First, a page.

Oct 28, 2010. 08:49 PM | 2 Likes Like |Link to Comment
  • More on the 'Trifurcated' Commercial Real Estate Market [View article]
    Agreed, JGB: the 5-year balloon timing is key. My own thought is that property values won't recover meaningfully before 2012, and may go down further--that's on average, because higher-quality properties are already seeing values go up but distressed sales will outweigh them for the next couple of years. Meanwhile, the banks will regain their health, so the "pretend and extend" policy will end. That means that when the five-year loans that were originated in 2007 come due, they'll mature into about the trough of property values while banks won't have leeway to extend them without recognizing their actual values. That's when distressed sales will reach their peak--again, even though operating fundamentals may even be much stronger by then.
    Oct 28, 2010. 08:45 PM | 2 Likes Like |Link to Comment
  • More on the 'Trifurcated' Commercial Real Estate Market [View article]
    Thanks for your comment, JGB. I'm not sure I understand your first question--the evidence is simply that higher-quality properties from non-distressed sellers are increasing in value.
    As to your second question: Yes, definitely, publicly traded REITs made secondary equity offerings to raise new capital. There have generally been three purposes: first, to pay off maturing debt (especially in the spring of 2009 when, as you note, there was very little access to new debt); second, to strengthen the balance sheet by bringing down leverage; and third, to acquire new properties. Acquisitions mostly haven't happened yet because the properties aren't for sale, but I do expect to see a great deal of additional new capital--both equity and debt--raised over the next few years to purchase properties as they become available.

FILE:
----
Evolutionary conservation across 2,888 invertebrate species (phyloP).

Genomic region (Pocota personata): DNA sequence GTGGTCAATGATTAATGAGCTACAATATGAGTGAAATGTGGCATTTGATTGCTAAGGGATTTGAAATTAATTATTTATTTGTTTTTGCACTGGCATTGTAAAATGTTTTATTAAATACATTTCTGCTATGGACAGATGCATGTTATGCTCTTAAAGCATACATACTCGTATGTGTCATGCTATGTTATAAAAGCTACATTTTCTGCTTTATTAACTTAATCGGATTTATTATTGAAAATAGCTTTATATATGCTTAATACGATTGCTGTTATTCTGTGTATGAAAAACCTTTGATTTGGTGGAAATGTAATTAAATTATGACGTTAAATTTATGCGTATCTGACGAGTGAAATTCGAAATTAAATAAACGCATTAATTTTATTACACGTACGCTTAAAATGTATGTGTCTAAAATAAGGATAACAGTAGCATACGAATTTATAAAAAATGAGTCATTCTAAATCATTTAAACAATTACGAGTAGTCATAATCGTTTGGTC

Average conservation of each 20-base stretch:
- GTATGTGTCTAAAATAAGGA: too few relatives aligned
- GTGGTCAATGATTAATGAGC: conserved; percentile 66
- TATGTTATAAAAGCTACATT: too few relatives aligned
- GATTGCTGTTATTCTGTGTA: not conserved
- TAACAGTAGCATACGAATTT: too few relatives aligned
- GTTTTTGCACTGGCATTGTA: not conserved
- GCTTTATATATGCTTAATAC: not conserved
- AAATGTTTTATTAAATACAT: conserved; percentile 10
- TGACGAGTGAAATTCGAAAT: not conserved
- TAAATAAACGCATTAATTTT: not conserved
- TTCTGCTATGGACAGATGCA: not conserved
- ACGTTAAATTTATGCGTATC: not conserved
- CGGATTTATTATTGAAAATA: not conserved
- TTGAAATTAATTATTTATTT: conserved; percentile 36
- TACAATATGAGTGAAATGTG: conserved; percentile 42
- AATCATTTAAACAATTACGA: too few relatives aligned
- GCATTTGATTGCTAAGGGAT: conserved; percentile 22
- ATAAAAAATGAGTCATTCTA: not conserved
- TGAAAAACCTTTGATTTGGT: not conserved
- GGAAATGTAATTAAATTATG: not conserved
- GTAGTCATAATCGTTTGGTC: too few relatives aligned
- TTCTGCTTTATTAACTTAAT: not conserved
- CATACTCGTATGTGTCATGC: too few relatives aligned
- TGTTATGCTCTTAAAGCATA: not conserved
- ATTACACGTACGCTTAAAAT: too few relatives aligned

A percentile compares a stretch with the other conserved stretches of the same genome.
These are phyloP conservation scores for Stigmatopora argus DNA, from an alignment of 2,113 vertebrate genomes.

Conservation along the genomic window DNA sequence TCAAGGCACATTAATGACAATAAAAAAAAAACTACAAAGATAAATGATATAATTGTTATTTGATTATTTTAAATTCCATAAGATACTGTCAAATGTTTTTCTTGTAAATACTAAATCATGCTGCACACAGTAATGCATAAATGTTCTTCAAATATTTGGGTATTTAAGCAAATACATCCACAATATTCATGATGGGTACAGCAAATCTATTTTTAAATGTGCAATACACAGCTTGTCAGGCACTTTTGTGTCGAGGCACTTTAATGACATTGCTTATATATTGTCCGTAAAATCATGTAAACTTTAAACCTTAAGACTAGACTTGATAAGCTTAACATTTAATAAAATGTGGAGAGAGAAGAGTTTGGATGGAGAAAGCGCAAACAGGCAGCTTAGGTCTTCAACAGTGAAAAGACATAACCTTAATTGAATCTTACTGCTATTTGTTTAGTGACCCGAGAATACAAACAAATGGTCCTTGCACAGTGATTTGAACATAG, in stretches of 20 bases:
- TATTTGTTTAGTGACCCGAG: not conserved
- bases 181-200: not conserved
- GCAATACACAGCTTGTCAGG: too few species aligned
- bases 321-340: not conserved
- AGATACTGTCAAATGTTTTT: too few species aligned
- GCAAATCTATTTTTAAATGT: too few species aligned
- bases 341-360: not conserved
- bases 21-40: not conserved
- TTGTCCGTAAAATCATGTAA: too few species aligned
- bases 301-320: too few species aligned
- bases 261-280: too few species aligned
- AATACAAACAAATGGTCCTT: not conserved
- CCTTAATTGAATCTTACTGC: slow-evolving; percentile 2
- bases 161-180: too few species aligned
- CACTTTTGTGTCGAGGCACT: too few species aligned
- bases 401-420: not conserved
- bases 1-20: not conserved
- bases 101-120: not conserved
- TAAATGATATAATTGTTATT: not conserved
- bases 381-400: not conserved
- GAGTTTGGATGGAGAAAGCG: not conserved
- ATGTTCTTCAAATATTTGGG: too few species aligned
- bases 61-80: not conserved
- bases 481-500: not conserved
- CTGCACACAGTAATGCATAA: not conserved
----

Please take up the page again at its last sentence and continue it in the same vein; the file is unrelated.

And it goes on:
Oct 28, 2010. 08:39 PM | Likes Like |Link to Comment
  • More on the 'Trifurcated' Commercial Real Estate Market [View article]
    Actually, Granger, I think the opportunities over the next few years will be driven more by conditions in the capital market than by differences in the fundamentals for particular property types or locations. In other words, I think there'll be opportunities in all segments for investors who have access to capital on favorable terms but who are not under pressure to invest quickly.
    Many would-be real estate investors can't take advantage of those opportunities because they can't access public equity or public debt markets, and the private debt and private equity markets continue to be seized up.
    Other investors (or investment managers) have capital to invest, but will end up overpaying because they're under pressure to put committed capital to work. Overpaying at the bottom of the market is just as harmful to eventual returns as overpaying at the top.